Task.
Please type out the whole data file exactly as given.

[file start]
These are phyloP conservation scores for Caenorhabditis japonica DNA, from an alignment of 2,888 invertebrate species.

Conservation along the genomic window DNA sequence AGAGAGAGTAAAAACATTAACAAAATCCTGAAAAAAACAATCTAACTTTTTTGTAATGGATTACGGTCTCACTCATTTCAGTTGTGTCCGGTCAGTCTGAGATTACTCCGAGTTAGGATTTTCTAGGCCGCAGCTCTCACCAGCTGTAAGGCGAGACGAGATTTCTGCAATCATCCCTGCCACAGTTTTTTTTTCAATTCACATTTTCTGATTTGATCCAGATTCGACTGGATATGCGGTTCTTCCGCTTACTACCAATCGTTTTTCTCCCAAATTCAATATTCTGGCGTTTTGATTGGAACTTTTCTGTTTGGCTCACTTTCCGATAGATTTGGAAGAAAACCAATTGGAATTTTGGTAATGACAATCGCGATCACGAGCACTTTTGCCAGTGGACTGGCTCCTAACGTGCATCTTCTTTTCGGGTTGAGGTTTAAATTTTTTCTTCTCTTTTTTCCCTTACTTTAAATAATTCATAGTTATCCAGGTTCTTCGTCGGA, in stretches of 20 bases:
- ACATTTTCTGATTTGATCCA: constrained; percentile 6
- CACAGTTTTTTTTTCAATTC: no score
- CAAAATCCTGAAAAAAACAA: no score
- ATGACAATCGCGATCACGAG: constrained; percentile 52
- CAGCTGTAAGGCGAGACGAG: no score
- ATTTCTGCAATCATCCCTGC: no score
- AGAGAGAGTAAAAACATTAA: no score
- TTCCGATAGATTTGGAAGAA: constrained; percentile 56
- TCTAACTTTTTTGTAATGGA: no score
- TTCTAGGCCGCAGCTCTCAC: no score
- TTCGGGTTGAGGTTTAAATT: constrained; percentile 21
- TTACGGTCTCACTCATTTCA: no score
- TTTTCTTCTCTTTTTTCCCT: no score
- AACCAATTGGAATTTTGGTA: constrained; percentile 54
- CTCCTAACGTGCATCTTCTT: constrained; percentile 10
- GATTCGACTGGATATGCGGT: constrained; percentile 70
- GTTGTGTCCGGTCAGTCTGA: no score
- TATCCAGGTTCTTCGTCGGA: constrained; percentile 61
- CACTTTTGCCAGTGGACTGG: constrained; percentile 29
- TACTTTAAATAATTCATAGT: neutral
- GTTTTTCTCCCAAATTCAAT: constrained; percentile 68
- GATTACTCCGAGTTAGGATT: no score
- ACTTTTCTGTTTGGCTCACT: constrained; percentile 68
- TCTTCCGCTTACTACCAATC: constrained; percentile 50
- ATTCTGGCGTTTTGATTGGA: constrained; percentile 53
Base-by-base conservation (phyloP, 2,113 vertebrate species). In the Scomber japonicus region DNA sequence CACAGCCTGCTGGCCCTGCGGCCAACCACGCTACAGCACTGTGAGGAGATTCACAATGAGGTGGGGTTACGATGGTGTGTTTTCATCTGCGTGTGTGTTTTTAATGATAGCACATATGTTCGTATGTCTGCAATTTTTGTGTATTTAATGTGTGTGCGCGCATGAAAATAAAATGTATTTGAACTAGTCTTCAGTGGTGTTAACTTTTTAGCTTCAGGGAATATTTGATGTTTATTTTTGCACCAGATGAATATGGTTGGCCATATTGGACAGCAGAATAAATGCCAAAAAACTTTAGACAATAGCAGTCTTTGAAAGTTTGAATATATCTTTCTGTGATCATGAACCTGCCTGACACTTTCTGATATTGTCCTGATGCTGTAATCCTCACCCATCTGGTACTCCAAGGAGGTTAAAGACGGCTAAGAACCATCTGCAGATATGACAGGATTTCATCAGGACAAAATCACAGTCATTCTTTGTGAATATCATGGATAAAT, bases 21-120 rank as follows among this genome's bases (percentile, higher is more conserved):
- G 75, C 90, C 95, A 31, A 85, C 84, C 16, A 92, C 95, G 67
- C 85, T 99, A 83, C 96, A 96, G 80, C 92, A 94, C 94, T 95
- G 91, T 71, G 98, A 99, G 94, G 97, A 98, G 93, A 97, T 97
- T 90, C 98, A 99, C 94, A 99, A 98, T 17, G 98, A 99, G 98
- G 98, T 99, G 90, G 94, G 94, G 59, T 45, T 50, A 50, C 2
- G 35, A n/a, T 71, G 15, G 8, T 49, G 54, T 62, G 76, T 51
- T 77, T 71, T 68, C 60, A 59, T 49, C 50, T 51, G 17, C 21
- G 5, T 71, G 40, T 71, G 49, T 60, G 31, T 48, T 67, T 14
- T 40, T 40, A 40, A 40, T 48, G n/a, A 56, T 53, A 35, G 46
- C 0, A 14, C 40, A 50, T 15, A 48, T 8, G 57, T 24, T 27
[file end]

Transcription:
These are phyloP conservation scores for Caenorhabditis japonica DNA, from an alignment of 2,888 invertebrate species.

Conservation along the genomic window DNA sequence AGAGAGAGTAAAAACATTAACAAAATCCTGAAAAAAACAATCTAACTTTTTTGTAATGGATTACGGTCTCACTCATTTCAGTTGTGTCCGGTCAGTCTGAGATTACTCCGAGTTAGGATTTTCTAGGCCGCAGCTCTCACCAGCTGTAAGGCGAGACGAGATTTCTGCAATCATCCCTGCCACAGTTTTTTTTTCAATTCACATTTTCTGATTTGATCCAGATTCGACTGGATATGCGGTTCTTCCGCTTACTACCAATCGTTTTTCTCCCAAATTCAATATTCTGGCGTTTTGATTGGAACTTTTCTGTTTGGCTCACTTTCCGATAGATTTGGAAGAAAACCAATTGGAATTTTGGTAATGACAATCGCGATCACGAGCACTTTTGCCAGTGGACTGGCTCCTAACGTGCATCTTCTTTTCGGGTTGAGGTTTAAATTTTTTCTTCTCTTTTTTCCCTTACTTTAAATAATTCATAGTTATCCAGGTTCTTCGTCGGA, in stretches of 20 bases:
- ACATTTTCTGATTTGATCCA: constrained; percentile 6
- CACAGTTTTTTTTTCAATTC: no score
- CAAAATCCTGAAAAAAACAA: no score
- ATGACAATCGCGATCACGAG: constrained; percentile 52
- CAGCTGTAAGGCGAGACGAG: no score
- ATTTCTGCAATCATCCCTGC: no score
- AGAGAGAGTAAAAACATTAA: no score
- TTCCGATAGATTTGGAAGAA: constrained; percentile 56
- TCTAACTTTTTTGTAATGGA: no score
- TTCTAGGCCGCAGCTCTCAC: no score
- TTCGGGTTGAGGTTTAAATT: constrained; percentile 21
- TTACGGTCTCACTCATTTCA: no score
- TTTTCTTCTCTTTTTTCCCT: no score
- AACCAATTGGAATTTTGGTA: constrained; percentile 54
- CTCCTAACGTGCATCTTCTT: constrained; percentile 10
- GATTCGACTGGATATGCGGT: constrained; percentile 70
- GTTGTGTCCGGTCAGTCTGA: no score
- TATCCAGGTTCTTCGTCGGA: constrained; percentile 61
- CACTTTTGCCAGTGGACTGG: constrained; percentile 29
- TACTTTAAATAATTCATAGT: neutral
- GTTTTTCTCCCAAATTCAAT: constrained; percentile 68
- GATTACTCCGAGTTAGGATT: no score
- ACTTTTCTGTTTGGCTCACT: constrained; percentile 68
- TCTTCCGCTTACTACCAATC: constrained; percentile 50
- ATTCTGGCGTTTTGATTGGA: constrained; percentile 53
Base-by-base conservation (phyloP, 2,113 vertebrate species). In the Scomber japonicus region DNA sequence CACAGCCTGCTGGCCCTGCGGCCAACCACGCTACAGCACTGTGAGGAGATTCACAATGAGGTGGGGTTACGATGGTGTGTTTTCATCTGCGTGTGTGTTTTTAATGATAGCACATATGTTCGTATGTCTGCAATTTTTGTGTATTTAATGTGTGTGCGCGCATGAAAATAAAATGTATTTGAACTAGTCTTCAGTGGTGTTAACTTTTTAGCTTCAGGGAATATTTGATGTTTATTTTTGCACCAGATGAATATGGTTGGCCATATTGGACAGCAGAATAAATGCCAAAAAACTTTAGACAATAGCAGTCTTTGAAAGTTTGAATATATCTTTCTGTGATCATGAACCTGCCTGACACTTTCTGATATTGTCCTGATGCTGTAATCCTCACCCATCTGGTACTCCAAGGAGGTTAAAGACGGCTAAGAACCATCTGCAGATATGACAGGATTTCATCAGGACAAAATCACAGTCATTCTTTGTGAATATCATGGATAAAT, bases 21-120 rank as follows among this genome's bases (percentile, higher is more conserved):
- G 75, C 90, C 95, A 31, A 85, C 84, C 16, A 92, C 95, G 67
- C 85, T 99, A 83, C 96, A 96, G 80, C 92, A 94, C 94, T 95
- G 91, T 71, G 98, A 99, G 94, G 97, A 98, G 93, A 97, T 97
- T 90, C 98, A 99, C 94, A 99, A 98, T 17, G 98, A 99, G 98
- G 98, T 99, G 90, G 94, G 94, G 59, T 45, T 50, A 50, C 2
- G 35, A n/a, T 71, G 15, G 8, T 49, G 54, T 62, G 76, T 51
- T 77, T 71, T 68, C 60, A 59, T 49, C 50, T 51, G 17, C 21
- G 5, T 71, G 40, T 71, G 49, T 60, G 31, T 48, T 67, T 14
- T 40, T 40, A 40, A 40, T 48, G n/a, A 56, T 53, A 35, G 46
- C 0, A 14, C 40, A 50, T 15, A 48, T 8, G 57, T 24, T 27